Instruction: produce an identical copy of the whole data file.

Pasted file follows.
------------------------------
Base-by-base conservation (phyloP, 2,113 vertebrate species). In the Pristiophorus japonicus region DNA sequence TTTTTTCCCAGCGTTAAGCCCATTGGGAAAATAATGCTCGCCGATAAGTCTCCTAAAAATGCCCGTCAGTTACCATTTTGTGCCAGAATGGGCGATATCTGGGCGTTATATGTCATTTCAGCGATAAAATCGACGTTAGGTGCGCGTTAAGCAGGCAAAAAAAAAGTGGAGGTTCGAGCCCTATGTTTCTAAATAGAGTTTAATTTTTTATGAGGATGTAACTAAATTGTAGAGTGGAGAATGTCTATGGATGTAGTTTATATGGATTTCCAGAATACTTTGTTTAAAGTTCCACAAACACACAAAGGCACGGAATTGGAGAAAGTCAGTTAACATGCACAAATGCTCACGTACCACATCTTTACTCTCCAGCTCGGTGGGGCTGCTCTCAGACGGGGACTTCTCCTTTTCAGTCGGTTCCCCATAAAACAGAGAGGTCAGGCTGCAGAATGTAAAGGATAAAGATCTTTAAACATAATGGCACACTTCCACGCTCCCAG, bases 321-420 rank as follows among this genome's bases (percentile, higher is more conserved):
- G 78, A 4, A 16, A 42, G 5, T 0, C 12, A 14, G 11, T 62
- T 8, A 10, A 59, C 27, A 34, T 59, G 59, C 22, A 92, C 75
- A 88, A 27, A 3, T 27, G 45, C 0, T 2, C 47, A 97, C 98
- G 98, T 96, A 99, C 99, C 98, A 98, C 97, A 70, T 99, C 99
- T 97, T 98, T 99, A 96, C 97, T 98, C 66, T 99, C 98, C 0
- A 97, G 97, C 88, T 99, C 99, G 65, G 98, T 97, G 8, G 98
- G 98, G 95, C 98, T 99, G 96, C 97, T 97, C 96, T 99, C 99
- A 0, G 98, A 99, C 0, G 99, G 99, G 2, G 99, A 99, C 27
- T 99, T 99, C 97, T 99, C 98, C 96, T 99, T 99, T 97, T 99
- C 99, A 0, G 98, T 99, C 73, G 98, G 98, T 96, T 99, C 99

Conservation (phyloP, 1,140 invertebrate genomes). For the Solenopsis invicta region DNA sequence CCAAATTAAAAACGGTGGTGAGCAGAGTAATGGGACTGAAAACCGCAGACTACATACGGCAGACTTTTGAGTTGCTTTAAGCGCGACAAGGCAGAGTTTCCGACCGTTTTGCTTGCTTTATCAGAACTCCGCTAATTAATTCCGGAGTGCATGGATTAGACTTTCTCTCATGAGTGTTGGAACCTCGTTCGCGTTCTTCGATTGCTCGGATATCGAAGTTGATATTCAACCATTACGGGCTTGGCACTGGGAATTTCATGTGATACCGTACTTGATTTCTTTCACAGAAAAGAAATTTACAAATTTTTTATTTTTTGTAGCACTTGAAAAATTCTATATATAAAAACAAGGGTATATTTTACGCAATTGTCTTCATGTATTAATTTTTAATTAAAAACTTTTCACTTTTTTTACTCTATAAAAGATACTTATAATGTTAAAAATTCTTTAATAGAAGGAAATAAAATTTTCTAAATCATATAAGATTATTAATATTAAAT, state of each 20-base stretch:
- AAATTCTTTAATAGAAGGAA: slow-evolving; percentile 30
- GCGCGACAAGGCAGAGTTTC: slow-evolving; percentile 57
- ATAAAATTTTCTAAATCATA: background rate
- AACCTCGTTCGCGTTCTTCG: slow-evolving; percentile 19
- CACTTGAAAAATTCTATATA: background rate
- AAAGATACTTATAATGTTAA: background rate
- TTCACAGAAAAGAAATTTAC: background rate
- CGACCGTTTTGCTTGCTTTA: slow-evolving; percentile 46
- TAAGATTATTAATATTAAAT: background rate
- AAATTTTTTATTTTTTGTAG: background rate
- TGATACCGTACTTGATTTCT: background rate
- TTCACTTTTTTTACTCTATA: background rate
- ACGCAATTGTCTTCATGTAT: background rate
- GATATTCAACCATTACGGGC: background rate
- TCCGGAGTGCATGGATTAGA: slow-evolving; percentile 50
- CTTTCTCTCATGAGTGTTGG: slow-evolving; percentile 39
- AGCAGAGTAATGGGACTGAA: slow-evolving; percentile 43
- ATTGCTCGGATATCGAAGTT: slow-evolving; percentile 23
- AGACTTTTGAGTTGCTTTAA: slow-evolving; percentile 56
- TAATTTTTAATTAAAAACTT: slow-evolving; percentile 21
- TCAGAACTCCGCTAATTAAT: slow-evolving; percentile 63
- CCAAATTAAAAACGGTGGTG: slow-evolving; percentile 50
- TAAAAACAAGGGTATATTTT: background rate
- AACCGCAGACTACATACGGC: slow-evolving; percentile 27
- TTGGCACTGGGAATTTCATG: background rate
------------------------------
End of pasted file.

Base-by-base conservation (phyloP, 2,113 vertebrate species). In the Pristiophorus japonicus region DNA sequence TTTTTTCCCAGCGTTAAGCCCATTGGGAAAATAATGCTCGCCGATAAGTCTCCTAAAAATGCCCGTCAGTTACCATTTTGTGCCAGAATGGGCGATATCTGGGCGTTATATGTCATTTCAGCGATAAAATCGACGTTAGGTGCGCGTTAAGCAGGCAAAAAAAAAGTGGAGGTTCGAGCCCTATGTTTCTAAATAGAGTTTAATTTTTTATGAGGATGTAACTAAATTGTAGAGTGGAGAATGTCTATGGATGTAGTTTATATGGATTTCCAGAATACTTTGTTTAAAGTTCCACAAACACACAAAGGCACGGAATTGGAGAAAGTCAGTTAACATGCACAAATGCTCACGTACCACATCTTTACTCTCCAGCTCGGTGGGGCTGCTCTCAGACGGGGACTTCTCCTTTTCAGTCGGTTCCCCATAAAACAGAGAGGTCAGGCTGCAGAATGTAAAGGATAAAGATCTTTAAACATAATGGCACACTTCCACGCTCCCAG, bases 321-420 rank as follows among this genome's bases (percentile, higher is more conserved):
- G 78, A 4, A 16, A 42, G 5, T 0, C 12, A 14, G 11, T 62
- T 8, A 10, A 59, C 27, A 34, T 59, G 59, C 22, A 92, C 75
- A 88, A 27, A 3, T 27, G 45, C 0, T 2, C 47, A 97, C 98
- G 98, T 96, A 99, C 99, C 98, A 98, C 97, A 70, T 99, C 99
- T 97, T 98, T 99, A 96, C 97, T 98, C 66, T 99, C 98, C 0
- A 97, G 97, C 88, T 99, C 99, G 65, G 98, T 97, G 8, G 98
- G 98, G 95, C 98, T 99, G 96, C 97, T 97, C 96, T 99, C 99
- A 0, G 98, A 99, C 0, G 99, G 99, G 2, G 99, A 99, C 27
- T 99, T 99, C 97, T 99, C 98, C 96, T 99, T 99, T 97, T 99
- C 99, A 0, G 98, T 99, C 73, G 98, G 98, T 96, T 99, C 99

Conservation (phyloP, 1,140 invertebrate genomes). For the Solenopsis invicta region DNA sequence CCAAATTAAAAACGGTGGTGAGCAGAGTAATGGGACTGAAAACCGCAGACTACATACGGCAGACTTTTGAGTTGCTTTAAGCGCGACAAGGCAGAGTTTCCGACCGTTTTGCTTGCTTTATCAGAACTCCGCTAATTAATTCCGGAGTGCATGGATTAGACTTTCTCTCATGAGTGTTGGAACCTCGTTCGCGTTCTTCGATTGCTCGGATATCGAAGTTGATATTCAACCATTACGGGCTTGGCACTGGGAATTTCATGTGATACCGTACTTGATTTCTTTCACAGAAAAGAAATTTACAAATTTTTTATTTTTTGTAGCACTTGAAAAATTCTATATATAAAAACAAGGGTATATTTTACGCAATTGTCTTCATGTATTAATTTTTAATTAAAAACTTTTCACTTTTTTTACTCTATAAAAGATACTTATAATGTTAAAAATTCTTTAATAGAAGGAAATAAAATTTTCTAAATCATATAAGATTATTAATATTAAAT, state of each 20-base stretch:
- AAATTCTTTAATAGAAGGAA: slow-evolving; percentile 30
- GCGCGACAAGGCAGAGTTTC: slow-evolving; percentile 57
- ATAAAATTTTCTAAATCATA: background rate
- AACCTCGTTCGCGTTCTTCG: slow-evolving; percentile 19
- CACTTGAAAAATTCTATATA: background rate
- AAAGATACTTATAATGTTAA: background rate
- TTCACAGAAAAGAAATTTAC: background rate
- CGACCGTTTTGCTTGCTTTA: slow-evolving; percentile 46
- TAAGATTATTAATATTAAAT: background rate
- AAATTTTTTATTTTTTGTAG: background rate
- TGATACCGTACTTGATTTCT: background rate
- TTCACTTTTTTTACTCTATA: background rate
- ACGCAATTGTCTTCATGTAT: background rate
- GATATTCAACCATTACGGGC: background rate
- TCCGGAGTGCATGGATTAGA: slow-evolving; percentile 50
- CTTTCTCTCATGAGTGTTGG: slow-evolving; percentile 39
- AGCAGAGTAATGGGACTGAA: slow-evolving; percentile 43
- ATTGCTCGGATATCGAAGTT: slow-evolving; percentile 23
- AGACTTTTGAGTTGCTTTAA: slow-evolving; percentile 56
- TAATTTTTAATTAAAAACTT: slow-evolving; percentile 21
- TCAGAACTCCGCTAATTAAT: slow-evolving; percentile 63
- CCAAATTAAAAACGGTGGTG: slow-evolving; percentile 50
- TAAAAACAAGGGTATATTTT: background rate
- AACCGCAGACTACATACGGC: slow-evolving; percentile 27
- TTGGCACTGGGAATTTCATG: background rate